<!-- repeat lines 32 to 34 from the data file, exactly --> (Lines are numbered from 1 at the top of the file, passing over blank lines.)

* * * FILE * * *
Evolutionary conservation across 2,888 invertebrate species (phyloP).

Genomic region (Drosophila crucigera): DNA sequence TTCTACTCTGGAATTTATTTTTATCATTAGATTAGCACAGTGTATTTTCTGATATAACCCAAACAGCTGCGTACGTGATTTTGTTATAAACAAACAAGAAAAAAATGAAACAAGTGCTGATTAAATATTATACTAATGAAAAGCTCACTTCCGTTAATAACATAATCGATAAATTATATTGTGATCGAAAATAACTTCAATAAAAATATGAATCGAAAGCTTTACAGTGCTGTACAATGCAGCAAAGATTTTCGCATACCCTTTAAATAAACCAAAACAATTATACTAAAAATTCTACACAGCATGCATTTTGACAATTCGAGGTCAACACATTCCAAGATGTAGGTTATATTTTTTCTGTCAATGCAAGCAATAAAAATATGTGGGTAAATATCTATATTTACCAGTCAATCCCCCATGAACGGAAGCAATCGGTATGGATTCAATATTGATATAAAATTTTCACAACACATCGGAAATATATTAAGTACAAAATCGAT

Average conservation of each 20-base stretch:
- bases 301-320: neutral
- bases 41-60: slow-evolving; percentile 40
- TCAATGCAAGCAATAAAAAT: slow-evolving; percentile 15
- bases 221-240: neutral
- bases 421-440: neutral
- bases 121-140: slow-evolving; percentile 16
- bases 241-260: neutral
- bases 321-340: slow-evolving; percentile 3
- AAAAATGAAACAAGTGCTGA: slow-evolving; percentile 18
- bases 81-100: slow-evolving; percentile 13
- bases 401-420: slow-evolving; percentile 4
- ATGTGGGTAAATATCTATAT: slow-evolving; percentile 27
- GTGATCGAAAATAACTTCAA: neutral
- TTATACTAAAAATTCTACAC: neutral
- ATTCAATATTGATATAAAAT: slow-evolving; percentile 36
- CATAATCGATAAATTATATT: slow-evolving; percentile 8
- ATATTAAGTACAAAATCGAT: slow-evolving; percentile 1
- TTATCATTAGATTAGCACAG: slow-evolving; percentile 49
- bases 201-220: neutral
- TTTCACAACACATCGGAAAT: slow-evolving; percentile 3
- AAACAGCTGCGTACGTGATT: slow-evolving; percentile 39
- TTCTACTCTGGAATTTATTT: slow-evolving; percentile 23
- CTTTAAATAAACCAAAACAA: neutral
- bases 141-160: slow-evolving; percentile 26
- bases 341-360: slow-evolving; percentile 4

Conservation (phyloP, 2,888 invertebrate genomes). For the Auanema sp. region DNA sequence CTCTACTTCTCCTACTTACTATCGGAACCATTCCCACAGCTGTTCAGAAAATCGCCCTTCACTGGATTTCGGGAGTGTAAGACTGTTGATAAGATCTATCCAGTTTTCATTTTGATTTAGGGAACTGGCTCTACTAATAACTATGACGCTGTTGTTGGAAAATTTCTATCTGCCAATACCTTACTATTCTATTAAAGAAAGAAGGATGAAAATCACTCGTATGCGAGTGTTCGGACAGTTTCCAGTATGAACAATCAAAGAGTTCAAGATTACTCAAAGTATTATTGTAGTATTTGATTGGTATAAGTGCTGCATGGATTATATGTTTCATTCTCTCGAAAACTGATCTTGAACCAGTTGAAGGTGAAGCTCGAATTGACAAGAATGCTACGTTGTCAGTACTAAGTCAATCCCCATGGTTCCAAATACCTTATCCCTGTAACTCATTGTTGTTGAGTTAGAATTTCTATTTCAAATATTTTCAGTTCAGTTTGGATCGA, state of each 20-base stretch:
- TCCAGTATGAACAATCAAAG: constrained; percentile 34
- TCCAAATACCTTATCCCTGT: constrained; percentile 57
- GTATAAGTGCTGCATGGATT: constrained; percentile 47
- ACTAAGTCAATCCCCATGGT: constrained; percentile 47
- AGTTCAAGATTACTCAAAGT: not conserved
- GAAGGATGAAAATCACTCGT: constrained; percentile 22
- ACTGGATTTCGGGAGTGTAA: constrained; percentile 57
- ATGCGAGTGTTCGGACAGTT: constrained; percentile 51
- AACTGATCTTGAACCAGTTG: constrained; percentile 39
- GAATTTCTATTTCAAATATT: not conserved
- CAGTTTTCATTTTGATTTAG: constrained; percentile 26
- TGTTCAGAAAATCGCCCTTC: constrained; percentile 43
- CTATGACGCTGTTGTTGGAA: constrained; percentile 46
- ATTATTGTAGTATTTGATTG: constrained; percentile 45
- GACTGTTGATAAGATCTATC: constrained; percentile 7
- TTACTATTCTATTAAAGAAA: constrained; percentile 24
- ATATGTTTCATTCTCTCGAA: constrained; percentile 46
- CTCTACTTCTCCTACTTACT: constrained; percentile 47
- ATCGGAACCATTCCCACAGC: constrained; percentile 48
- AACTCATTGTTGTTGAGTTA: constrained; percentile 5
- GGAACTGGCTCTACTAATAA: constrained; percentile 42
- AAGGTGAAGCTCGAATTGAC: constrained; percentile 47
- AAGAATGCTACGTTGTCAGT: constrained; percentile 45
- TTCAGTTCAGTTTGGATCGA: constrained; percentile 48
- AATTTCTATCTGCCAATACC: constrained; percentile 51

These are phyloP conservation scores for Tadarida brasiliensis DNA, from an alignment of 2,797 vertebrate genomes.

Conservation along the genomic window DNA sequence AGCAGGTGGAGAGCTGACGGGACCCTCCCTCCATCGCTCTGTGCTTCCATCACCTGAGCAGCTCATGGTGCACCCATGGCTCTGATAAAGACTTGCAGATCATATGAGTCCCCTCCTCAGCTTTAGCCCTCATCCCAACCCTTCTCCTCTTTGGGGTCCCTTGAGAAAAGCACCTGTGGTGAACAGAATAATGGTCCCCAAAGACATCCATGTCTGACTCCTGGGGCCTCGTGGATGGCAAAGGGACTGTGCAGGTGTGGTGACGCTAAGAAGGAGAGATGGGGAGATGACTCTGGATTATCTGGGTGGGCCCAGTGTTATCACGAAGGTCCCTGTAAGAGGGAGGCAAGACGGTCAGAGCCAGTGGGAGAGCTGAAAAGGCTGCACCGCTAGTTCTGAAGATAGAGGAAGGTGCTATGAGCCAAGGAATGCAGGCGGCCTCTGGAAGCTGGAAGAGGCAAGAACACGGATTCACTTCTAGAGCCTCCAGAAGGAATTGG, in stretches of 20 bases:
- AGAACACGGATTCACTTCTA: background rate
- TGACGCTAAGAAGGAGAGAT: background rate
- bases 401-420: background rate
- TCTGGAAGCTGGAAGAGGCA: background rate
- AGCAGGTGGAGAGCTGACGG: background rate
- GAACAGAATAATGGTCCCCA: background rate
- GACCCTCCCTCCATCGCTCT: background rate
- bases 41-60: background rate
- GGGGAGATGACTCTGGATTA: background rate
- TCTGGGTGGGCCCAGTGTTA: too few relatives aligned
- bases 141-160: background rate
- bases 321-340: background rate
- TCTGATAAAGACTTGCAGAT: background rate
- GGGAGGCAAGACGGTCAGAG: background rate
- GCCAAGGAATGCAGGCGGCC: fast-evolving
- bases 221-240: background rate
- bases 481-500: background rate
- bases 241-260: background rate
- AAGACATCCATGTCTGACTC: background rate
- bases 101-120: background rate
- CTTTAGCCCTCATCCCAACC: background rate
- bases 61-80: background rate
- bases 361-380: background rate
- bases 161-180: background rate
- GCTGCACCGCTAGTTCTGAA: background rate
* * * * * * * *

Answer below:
- GTATAAGTGCTGCATGGATT: constrained; percentile 47
- ACTAAGTCAATCCCCATGGT: constrained; percentile 47
- AGTTCAAGATTACTCAAAGT: not conserved